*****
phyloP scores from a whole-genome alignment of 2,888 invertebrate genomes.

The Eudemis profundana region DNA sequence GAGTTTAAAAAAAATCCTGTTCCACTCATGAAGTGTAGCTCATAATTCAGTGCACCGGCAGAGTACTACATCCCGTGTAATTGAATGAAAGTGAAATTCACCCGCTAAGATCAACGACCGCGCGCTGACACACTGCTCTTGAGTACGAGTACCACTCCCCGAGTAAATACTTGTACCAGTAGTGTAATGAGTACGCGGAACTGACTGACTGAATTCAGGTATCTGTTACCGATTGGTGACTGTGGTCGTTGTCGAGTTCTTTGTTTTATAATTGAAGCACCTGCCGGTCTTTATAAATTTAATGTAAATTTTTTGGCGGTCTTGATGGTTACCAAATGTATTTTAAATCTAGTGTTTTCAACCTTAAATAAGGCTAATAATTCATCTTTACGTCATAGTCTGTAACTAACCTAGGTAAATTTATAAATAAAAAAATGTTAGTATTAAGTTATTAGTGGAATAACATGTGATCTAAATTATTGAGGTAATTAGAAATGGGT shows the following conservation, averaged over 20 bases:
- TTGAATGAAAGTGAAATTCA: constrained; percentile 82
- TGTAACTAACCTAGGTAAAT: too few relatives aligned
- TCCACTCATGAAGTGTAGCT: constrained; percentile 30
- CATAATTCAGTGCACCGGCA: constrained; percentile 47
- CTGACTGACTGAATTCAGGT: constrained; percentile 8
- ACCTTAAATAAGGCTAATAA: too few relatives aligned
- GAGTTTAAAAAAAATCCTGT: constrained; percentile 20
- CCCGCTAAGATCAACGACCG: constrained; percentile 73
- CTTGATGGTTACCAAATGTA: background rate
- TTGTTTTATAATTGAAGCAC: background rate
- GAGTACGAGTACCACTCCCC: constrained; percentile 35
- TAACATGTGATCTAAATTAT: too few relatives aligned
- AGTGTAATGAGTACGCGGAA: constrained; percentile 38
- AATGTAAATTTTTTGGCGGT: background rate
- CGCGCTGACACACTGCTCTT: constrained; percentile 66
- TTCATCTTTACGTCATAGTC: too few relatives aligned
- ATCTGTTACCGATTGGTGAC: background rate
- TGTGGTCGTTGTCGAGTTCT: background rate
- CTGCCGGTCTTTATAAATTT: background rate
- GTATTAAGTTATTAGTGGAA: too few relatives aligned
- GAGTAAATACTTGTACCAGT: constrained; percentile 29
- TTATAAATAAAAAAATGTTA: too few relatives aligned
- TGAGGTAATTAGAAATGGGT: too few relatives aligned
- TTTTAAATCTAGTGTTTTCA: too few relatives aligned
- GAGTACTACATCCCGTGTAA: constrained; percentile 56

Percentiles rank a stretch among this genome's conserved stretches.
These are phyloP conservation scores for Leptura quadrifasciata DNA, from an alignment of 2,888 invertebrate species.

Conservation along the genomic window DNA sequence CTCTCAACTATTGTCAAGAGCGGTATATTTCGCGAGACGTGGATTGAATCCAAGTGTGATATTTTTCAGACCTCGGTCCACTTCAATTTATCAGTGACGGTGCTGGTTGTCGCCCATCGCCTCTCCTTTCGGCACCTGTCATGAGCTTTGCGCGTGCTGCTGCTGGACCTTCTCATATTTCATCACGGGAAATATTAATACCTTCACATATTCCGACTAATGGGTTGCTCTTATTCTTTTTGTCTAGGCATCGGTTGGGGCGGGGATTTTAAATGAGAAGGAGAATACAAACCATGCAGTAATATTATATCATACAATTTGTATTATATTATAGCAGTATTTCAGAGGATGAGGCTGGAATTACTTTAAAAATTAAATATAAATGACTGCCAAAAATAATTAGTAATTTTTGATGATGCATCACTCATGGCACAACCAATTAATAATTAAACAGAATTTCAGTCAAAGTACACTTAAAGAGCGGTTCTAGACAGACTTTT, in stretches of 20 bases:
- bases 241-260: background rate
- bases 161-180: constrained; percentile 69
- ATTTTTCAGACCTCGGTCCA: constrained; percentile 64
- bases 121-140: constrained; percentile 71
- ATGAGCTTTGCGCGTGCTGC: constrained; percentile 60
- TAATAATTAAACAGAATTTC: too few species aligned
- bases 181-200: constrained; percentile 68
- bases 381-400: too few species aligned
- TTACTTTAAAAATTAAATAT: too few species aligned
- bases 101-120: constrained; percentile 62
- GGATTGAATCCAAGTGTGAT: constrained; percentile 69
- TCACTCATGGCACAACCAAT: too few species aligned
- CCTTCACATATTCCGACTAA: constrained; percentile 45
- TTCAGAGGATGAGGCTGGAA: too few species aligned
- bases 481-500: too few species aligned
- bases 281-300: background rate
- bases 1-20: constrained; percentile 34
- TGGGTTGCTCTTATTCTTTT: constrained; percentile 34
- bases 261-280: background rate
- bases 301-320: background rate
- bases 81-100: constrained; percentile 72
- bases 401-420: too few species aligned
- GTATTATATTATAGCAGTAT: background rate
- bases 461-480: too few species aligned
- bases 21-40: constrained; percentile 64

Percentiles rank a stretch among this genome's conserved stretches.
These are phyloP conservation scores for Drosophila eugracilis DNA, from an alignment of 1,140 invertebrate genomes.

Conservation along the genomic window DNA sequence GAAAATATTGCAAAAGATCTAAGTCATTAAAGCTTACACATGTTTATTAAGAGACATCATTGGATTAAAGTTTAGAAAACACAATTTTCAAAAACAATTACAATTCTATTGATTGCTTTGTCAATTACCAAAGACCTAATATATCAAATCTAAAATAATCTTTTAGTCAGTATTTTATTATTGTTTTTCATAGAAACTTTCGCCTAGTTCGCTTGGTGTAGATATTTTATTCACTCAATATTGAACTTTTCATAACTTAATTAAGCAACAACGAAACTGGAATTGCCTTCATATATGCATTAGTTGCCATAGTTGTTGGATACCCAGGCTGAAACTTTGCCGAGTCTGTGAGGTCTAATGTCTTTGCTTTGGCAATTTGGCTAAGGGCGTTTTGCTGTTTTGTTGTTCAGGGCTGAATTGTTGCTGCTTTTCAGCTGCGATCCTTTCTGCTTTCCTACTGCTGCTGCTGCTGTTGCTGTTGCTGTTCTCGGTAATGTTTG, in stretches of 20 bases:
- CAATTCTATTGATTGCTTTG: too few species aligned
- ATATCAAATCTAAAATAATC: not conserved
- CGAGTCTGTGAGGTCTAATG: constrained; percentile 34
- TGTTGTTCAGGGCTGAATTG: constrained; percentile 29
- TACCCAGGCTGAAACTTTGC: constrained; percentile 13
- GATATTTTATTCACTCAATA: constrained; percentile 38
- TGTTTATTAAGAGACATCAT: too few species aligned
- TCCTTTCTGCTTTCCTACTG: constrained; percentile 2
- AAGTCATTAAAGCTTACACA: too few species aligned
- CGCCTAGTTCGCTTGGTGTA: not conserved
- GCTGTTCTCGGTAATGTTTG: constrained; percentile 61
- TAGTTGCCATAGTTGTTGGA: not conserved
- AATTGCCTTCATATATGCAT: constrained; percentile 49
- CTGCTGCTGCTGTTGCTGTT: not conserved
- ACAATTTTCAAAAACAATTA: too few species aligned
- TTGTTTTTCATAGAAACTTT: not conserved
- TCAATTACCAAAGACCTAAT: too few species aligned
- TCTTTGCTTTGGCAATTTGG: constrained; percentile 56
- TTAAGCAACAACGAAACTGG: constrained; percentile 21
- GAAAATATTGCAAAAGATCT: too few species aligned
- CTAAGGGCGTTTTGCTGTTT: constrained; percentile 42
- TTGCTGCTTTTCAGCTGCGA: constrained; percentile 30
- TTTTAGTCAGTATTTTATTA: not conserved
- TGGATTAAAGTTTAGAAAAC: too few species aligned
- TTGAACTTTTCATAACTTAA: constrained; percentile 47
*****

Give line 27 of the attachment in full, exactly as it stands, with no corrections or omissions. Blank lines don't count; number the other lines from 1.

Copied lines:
- GAGTACTACATCCCGTGTAA: constrained; percentile 56